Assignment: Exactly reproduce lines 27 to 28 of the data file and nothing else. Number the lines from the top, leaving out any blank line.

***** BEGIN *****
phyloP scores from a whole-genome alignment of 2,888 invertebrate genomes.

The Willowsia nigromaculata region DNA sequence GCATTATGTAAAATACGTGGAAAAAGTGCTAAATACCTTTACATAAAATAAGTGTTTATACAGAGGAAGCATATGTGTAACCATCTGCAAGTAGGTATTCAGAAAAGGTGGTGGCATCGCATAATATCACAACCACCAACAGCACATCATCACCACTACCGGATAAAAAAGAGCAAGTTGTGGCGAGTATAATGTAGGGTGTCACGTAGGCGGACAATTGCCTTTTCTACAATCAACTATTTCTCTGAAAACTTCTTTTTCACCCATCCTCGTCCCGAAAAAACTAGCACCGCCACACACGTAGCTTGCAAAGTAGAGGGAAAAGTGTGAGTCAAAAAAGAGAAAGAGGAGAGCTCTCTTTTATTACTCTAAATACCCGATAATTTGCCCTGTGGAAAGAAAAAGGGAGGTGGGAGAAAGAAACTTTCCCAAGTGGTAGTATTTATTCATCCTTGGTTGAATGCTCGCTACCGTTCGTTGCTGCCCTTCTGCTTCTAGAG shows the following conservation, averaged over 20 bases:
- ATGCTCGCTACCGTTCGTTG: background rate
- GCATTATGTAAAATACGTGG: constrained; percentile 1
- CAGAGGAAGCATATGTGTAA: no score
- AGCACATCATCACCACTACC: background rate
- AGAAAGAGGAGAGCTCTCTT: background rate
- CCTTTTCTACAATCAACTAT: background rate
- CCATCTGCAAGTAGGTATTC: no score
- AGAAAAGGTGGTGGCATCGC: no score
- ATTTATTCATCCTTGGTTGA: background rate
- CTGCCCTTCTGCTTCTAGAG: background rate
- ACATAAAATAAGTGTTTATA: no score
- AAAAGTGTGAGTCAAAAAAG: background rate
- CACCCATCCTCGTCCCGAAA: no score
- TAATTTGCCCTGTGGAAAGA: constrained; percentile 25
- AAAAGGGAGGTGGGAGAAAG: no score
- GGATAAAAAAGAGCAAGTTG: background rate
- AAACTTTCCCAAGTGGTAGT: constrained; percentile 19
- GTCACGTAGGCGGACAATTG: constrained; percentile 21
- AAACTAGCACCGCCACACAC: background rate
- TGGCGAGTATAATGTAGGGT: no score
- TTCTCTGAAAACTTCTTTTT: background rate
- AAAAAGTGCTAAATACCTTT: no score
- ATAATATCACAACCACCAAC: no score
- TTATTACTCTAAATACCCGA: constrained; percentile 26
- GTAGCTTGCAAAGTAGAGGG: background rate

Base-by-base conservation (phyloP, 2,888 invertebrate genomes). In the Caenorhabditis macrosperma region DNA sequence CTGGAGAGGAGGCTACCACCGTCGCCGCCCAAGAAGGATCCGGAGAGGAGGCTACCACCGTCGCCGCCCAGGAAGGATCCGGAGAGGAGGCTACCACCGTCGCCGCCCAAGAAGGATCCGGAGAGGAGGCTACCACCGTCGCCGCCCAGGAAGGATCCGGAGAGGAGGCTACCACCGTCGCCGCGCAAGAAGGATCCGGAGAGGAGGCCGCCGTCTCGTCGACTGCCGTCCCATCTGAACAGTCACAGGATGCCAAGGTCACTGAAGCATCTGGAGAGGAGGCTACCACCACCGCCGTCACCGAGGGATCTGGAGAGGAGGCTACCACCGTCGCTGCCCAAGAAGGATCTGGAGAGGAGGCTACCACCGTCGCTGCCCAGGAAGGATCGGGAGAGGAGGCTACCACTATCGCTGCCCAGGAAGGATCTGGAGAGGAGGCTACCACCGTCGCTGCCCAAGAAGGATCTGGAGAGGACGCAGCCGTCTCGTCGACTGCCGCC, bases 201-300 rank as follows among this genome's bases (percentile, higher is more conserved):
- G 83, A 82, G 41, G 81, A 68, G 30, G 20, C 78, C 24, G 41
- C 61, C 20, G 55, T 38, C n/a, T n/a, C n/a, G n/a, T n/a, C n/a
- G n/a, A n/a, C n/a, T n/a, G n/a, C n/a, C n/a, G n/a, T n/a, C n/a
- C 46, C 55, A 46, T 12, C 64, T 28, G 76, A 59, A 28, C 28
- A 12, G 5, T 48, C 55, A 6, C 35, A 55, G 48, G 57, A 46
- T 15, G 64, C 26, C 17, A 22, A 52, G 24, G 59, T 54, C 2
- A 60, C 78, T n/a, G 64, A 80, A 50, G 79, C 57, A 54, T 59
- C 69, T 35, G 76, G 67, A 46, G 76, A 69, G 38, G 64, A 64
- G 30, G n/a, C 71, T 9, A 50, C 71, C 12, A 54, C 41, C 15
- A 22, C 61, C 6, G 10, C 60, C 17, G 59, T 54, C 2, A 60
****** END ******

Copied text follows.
- GTAGCTTGCAAAGTAGAGGG: background rate

Base-by-base conservation (phyloP, 2,888 invertebrate genomes). In the Caenorhabditis macrosperma region DNA sequence CTGGAGAGGAGGCTACCACCGTCGCCGCCCAAGAAGGATCCGGAGAGGAGGCTACCACCGTCGCCGCCCAGGAAGGATCCGGAGAGGAGGCTACCACCGTCGCCGCCCAAGAAGGATCCGGAGAGGAGGCTACCACCGTCGCCGCCCAGGAAGGATCCGGAGAGGAGGCTACCACCGTCGCCGCGCAAGAAGGATCCGGAGAGGAGGCCGCCGTCTCGTCGACTGCCGTCCCATCTGAACAGTCACAGGATGCCAAGGTCACTGAAGCATCTGGAGAGGAGGCTACCACCACCGCCGTCACCGAGGGATCTGGAGAGGAGGCTACCACCGTCGCTGCCCAAGAAGGATCTGGAGAGGAGGCTACCACCGTCGCTGCCCAGGAAGGATCGGGAGAGGAGGCTACCACTATCGCTGCCCAGGAAGGATCTGGAGAGGAGGCTACCACCGTCGCTGCCCAAGAAGGATCTGGAGAGGACGCAGCCGTCTCGTCGACTGCCGCC, bases 201-300 rank as follows among this genome's bases (percentile, higher is more conserved):